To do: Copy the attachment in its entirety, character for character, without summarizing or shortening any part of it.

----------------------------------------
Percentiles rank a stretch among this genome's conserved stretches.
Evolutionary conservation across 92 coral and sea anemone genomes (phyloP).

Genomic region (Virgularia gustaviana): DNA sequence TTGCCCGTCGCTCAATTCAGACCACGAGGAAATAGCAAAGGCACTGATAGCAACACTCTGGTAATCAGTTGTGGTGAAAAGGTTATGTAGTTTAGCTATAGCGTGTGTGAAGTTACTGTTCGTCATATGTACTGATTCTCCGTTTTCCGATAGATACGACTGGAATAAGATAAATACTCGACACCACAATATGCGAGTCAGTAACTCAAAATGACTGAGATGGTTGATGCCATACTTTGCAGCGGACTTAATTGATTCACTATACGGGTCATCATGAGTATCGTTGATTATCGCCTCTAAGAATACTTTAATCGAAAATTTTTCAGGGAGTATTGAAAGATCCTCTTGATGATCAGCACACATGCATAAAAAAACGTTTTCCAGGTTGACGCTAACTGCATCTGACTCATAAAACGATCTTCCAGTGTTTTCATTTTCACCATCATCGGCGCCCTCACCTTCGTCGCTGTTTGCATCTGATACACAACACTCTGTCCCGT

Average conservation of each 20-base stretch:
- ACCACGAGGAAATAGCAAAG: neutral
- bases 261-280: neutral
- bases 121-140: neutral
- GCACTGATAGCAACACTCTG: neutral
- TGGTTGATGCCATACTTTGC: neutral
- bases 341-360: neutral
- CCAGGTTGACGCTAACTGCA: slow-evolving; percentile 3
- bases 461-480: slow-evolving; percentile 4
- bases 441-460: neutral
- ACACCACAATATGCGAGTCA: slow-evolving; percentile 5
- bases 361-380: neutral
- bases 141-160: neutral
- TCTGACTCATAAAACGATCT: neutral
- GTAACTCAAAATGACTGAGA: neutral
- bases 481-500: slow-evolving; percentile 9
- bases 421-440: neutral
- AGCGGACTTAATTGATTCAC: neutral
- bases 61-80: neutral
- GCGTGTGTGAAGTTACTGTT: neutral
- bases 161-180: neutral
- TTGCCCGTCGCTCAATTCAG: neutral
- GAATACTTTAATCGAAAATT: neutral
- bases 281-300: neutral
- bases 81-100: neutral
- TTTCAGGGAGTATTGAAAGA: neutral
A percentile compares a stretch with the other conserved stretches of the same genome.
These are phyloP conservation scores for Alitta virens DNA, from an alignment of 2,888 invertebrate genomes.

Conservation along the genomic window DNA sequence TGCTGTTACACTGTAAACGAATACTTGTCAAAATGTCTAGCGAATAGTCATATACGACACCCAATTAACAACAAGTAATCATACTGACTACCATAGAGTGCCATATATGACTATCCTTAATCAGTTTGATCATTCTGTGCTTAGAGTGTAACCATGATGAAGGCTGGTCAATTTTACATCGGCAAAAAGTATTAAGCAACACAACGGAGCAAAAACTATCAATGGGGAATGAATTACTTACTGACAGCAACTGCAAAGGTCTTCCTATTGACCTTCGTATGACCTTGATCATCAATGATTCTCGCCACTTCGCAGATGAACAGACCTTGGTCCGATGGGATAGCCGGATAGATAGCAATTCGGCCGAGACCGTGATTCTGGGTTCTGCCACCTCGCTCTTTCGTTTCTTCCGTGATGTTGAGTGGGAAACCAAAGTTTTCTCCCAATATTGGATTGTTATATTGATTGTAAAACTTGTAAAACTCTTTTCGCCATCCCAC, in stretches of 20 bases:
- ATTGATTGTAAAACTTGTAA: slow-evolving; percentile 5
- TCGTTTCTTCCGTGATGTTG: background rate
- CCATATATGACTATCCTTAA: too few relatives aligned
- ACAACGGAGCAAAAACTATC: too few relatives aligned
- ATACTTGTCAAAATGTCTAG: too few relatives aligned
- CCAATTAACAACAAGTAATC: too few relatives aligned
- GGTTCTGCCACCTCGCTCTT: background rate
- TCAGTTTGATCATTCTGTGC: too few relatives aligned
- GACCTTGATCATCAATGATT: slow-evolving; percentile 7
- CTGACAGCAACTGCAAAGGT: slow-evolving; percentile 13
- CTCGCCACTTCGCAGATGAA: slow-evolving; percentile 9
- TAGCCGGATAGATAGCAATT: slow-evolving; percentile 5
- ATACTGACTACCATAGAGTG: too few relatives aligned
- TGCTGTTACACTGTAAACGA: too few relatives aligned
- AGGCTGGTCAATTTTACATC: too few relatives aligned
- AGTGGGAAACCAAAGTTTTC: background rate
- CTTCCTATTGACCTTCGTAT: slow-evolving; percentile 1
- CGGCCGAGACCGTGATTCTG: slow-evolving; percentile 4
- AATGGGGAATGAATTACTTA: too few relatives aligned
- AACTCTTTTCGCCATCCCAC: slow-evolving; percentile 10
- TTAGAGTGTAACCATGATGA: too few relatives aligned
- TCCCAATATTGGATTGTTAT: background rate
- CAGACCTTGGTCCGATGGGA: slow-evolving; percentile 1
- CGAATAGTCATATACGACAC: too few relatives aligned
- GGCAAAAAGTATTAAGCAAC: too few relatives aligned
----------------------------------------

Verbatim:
Percentiles rank a stretch among this genome's conserved stretches.
Evolutionary conservation across 92 coral and sea anemone genomes (phyloP).

Genomic region (Virgularia gustaviana): DNA sequence TTGCCCGTCGCTCAATTCAGACCACGAGGAAATAGCAAAGGCACTGATAGCAACACTCTGGTAATCAGTTGTGGTGAAAAGGTTATGTAGTTTAGCTATAGCGTGTGTGAAGTTACTGTTCGTCATATGTACTGATTCTCCGTTTTCCGATAGATACGACTGGAATAAGATAAATACTCGACACCACAATATGCGAGTCAGTAACTCAAAATGACTGAGATGGTTGATGCCATACTTTGCAGCGGACTTAATTGATTCACTATACGGGTCATCATGAGTATCGTTGATTATCGCCTCTAAGAATACTTTAATCGAAAATTTTTCAGGGAGTATTGAAAGATCCTCTTGATGATCAGCACACATGCATAAAAAAACGTTTTCCAGGTTGACGCTAACTGCATCTGACTCATAAAACGATCTTCCAGTGTTTTCATTTTCACCATCATCGGCGCCCTCACCTTCGTCGCTGTTTGCATCTGATACACAACACTCTGTCCCGT

Average conservation of each 20-base stretch:
- ACCACGAGGAAATAGCAAAG: neutral
- bases 261-280: neutral
- bases 121-140: neutral
- GCACTGATAGCAACACTCTG: neutral
- TGGTTGATGCCATACTTTGC: neutral
- bases 341-360: neutral
- CCAGGTTGACGCTAACTGCA: slow-evolving; percentile 3
- bases 461-480: slow-evolving; percentile 4
- bases 441-460: neutral
- ACACCACAATATGCGAGTCA: slow-evolving; percentile 5
- bases 361-380: neutral
- bases 141-160: neutral
- TCTGACTCATAAAACGATCT: neutral
- GTAACTCAAAATGACTGAGA: neutral
- bases 481-500: slow-evolving; percentile 9
- bases 421-440: neutral
- AGCGGACTTAATTGATTCAC: neutral
- bases 61-80: neutral
- GCGTGTGTGAAGTTACTGTT: neutral
- bases 161-180: neutral
- TTGCCCGTCGCTCAATTCAG: neutral
- GAATACTTTAATCGAAAATT: neutral
- bases 281-300: neutral
- bases 81-100: neutral
- TTTCAGGGAGTATTGAAAGA: neutral
A percentile compares a stretch with the other conserved stretches of the same genome.
These are phyloP conservation scores for Alitta virens DNA, from an alignment of 2,888 invertebrate genomes.

Conservation along the genomic window DNA sequence TGCTGTTACACTGTAAACGAATACTTGTCAAAATGTCTAGCGAATAGTCATATACGACACCCAATTAACAACAAGTAATCATACTGACTACCATAGAGTGCCATATATGACTATCCTTAATCAGTTTGATCATTCTGTGCTTAGAGTGTAACCATGATGAAGGCTGGTCAATTTTACATCGGCAAAAAGTATTAAGCAACACAACGGAGCAAAAACTATCAATGGGGAATGAATTACTTACTGACAGCAACTGCAAAGGTCTTCCTATTGACCTTCGTATGACCTTGATCATCAATGATTCTCGCCACTTCGCAGATGAACAGACCTTGGTCCGATGGGATAGCCGGATAGATAGCAATTCGGCCGAGACCGTGATTCTGGGTTCTGCCACCTCGCTCTTTCGTTTCTTCCGTGATGTTGAGTGGGAAACCAAAGTTTTCTCCCAATATTGGATTGTTATATTGATTGTAAAACTTGTAAAACTCTTTTCGCCATCCCAC, in stretches of 20 bases:
- ATTGATTGTAAAACTTGTAA: slow-evolving; percentile 5
- TCGTTTCTTCCGTGATGTTG: background rate
- CCATATATGACTATCCTTAA: too few relatives aligned
- ACAACGGAGCAAAAACTATC: too few relatives aligned
- ATACTTGTCAAAATGTCTAG: too few relatives aligned
- CCAATTAACAACAAGTAATC: too few relatives aligned
- GGTTCTGCCACCTCGCTCTT: background rate
- TCAGTTTGATCATTCTGTGC: too few relatives aligned
- GACCTTGATCATCAATGATT: slow-evolving; percentile 7
- CTGACAGCAACTGCAAAGGT: slow-evolving; percentile 13
- CTCGCCACTTCGCAGATGAA: slow-evolving; percentile 9
- TAGCCGGATAGATAGCAATT: slow-evolving; percentile 5
- ATACTGACTACCATAGAGTG: too few relatives aligned
- TGCTGTTACACTGTAAACGA: too few relatives aligned
- AGGCTGGTCAATTTTACATC: too few relatives aligned
- AGTGGGAAACCAAAGTTTTC: background rate
- CTTCCTATTGACCTTCGTAT: slow-evolving; percentile 1
- CGGCCGAGACCGTGATTCTG: slow-evolving; percentile 4
- AATGGGGAATGAATTACTTA: too few relatives aligned
- AACTCTTTTCGCCATCCCAC: slow-evolving; percentile 10
- TTAGAGTGTAACCATGATGA: too few relatives aligned
- TCCCAATATTGGATTGTTAT: background rate
- CAGACCTTGGTCCGATGGGA: slow-evolving; percentile 1
- CGAATAGTCATATACGACAC: too few relatives aligned
- GGCAAAAAGTATTAAGCAAC: too few relatives aligned